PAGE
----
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On Silence  · On Genocide

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On Criminal Silences

by Firoze Manji and Patrick Burnett


The media is replete with images from Niger of dying children grappling with emaciated breasts that have long dried from starvation.The famine in Niger exposes the sham of G8 pledges to end poverty in Africa during and after their recent meeting in Gleneagles, Scotland and the complicity of those aid agencies who said not a word about this when they had accesses to millions of viewers watching geriatric jives during the Live8 concerts.


There is evidence that G8 leaders and international agencies ( ) knew about the crisis brewing in Niger for nearly a year. They must have known that at the same time in Niamey shops and markets were (and are still) flooded with food for the rich.


Why were G8 leaders and international agencies silent? Why was the issue not raised by them at the G8 meetings? Conspiracy theorists may have a viable case for suggesting that the famine was “delayed” as a media event: that a famine in the middle of a G8 summit would have been an embarrassing example of how G8 policies are responsible for denying people food so that they slowly wither and die.


People don’t voluntarily starve themselves to death. Famine has clear early warning signals. Populations are made more vulnerable to famine by inequities in the global order like unfair terms of trade, onerous debt and skewed aid, to say nothing of the sheer looting of wealth by the West.

In our edition at the time of the G8 summit ( see ), we argued that “economic and social policies of African countries have been subverted to serve the interests of the west - the repayment of debt, and the opening up of countries to the needs of voracious international capital.” In short, Africa is not poor because of some freak of circumstance, but because the continent had been systematically looted. Yet the silence over this looting persists – as does the silence over its endgame such as the famine in Niger, and the growing crisis in Mali.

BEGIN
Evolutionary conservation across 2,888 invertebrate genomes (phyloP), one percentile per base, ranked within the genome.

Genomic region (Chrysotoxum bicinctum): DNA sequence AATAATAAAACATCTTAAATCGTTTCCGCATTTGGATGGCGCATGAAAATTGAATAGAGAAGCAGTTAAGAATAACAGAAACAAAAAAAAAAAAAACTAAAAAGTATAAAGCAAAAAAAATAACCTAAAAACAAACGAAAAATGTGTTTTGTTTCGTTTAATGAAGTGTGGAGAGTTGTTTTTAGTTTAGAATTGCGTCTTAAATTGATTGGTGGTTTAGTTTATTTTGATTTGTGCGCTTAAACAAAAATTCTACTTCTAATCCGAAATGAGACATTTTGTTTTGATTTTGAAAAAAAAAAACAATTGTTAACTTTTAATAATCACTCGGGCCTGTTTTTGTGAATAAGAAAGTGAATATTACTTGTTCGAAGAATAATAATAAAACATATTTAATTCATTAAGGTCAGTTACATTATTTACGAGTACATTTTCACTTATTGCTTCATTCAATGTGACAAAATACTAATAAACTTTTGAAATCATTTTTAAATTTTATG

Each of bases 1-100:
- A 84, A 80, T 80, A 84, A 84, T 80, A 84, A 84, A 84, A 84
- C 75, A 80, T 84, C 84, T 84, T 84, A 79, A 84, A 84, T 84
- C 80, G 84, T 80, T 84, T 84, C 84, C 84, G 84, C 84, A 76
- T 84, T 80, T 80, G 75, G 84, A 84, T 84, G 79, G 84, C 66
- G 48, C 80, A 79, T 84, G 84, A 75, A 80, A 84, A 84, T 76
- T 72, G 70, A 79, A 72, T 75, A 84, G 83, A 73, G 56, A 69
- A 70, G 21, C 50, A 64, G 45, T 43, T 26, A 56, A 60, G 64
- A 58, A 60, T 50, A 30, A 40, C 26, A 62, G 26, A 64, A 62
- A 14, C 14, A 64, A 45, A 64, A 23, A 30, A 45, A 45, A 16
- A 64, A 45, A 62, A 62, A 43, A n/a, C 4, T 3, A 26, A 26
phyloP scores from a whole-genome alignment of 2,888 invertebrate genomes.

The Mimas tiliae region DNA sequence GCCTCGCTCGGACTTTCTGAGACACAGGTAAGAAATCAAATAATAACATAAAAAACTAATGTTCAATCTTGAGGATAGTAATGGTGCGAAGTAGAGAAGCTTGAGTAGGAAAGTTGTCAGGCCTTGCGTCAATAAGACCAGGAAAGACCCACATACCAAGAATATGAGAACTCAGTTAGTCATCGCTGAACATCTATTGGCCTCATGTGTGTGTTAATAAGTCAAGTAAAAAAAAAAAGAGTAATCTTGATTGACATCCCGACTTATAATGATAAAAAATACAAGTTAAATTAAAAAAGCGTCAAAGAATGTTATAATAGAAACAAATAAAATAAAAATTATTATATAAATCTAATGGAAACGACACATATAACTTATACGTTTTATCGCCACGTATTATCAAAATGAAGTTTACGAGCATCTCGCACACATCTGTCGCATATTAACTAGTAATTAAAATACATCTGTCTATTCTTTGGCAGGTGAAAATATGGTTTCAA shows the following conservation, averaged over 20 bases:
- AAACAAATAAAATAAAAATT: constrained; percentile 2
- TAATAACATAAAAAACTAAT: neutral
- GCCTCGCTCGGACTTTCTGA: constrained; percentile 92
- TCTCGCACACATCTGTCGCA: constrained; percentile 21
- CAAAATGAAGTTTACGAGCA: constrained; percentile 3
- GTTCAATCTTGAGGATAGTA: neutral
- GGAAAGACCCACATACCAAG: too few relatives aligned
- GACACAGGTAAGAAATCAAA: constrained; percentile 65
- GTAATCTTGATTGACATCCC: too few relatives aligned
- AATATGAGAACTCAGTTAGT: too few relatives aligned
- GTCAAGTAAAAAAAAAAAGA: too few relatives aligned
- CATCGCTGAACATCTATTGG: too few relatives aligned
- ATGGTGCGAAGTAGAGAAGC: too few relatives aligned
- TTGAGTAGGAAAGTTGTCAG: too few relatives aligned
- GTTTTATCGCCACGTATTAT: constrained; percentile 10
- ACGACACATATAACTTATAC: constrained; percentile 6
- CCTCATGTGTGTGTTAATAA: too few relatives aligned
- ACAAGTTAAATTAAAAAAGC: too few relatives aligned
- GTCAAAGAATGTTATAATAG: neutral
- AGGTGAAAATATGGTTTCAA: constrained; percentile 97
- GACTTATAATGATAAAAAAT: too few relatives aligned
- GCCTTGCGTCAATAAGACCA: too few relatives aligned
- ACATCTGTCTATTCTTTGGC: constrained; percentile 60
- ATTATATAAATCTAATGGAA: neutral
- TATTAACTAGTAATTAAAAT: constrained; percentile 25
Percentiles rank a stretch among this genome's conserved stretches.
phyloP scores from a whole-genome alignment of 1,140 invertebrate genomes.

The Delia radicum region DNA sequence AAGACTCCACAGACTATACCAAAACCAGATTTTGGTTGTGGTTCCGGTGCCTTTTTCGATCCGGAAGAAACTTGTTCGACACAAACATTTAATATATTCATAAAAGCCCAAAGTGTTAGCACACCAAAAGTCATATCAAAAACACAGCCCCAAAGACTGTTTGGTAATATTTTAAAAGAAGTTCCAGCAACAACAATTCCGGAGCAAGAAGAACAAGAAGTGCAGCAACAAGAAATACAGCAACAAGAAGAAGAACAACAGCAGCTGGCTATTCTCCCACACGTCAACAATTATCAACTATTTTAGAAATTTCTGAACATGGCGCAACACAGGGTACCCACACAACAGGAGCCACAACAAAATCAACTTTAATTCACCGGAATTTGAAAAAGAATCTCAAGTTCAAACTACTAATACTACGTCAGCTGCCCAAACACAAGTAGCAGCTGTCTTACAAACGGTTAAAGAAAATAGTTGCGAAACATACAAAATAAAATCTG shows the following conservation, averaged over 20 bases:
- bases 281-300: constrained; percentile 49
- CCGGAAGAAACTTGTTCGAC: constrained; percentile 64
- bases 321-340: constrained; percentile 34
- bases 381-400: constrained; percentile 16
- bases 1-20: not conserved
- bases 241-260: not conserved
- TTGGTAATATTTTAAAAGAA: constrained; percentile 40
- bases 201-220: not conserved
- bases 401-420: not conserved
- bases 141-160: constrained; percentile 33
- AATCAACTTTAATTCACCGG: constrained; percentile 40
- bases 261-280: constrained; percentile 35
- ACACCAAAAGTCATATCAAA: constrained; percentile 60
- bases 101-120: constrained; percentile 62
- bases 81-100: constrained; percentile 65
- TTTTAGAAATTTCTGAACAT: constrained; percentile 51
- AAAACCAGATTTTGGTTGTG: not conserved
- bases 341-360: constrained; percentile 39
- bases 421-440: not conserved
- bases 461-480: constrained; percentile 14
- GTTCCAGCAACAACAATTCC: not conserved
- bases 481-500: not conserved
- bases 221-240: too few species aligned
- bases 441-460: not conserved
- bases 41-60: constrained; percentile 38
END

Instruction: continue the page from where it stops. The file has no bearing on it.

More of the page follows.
If famine is avoidable, if existing policies maintained by rich countries contribute to famine, then surely there is a strong case to be made that those responsible for these policies be held accountable: that in a very real sense, famine is a crime against humanity.

And if what has happened to people in Niger should be viewed as a crime against humanity, then – at the very least - shouldn't the silence of G8 leaders and international agencies be viewed as acts of complicity?


Links to more reading on Niger:

- Humanitarian Policy Group Briefing Paper

- Don't let Niger overshadow hunger in Mali

- IMF and EU are blamed for starvation

- Does US Care About Niger Now?


This article was originally published by Pambazuka News  Reprinted with permission.

Posted  October 25, 2005

URL:                     SM 2000-2011


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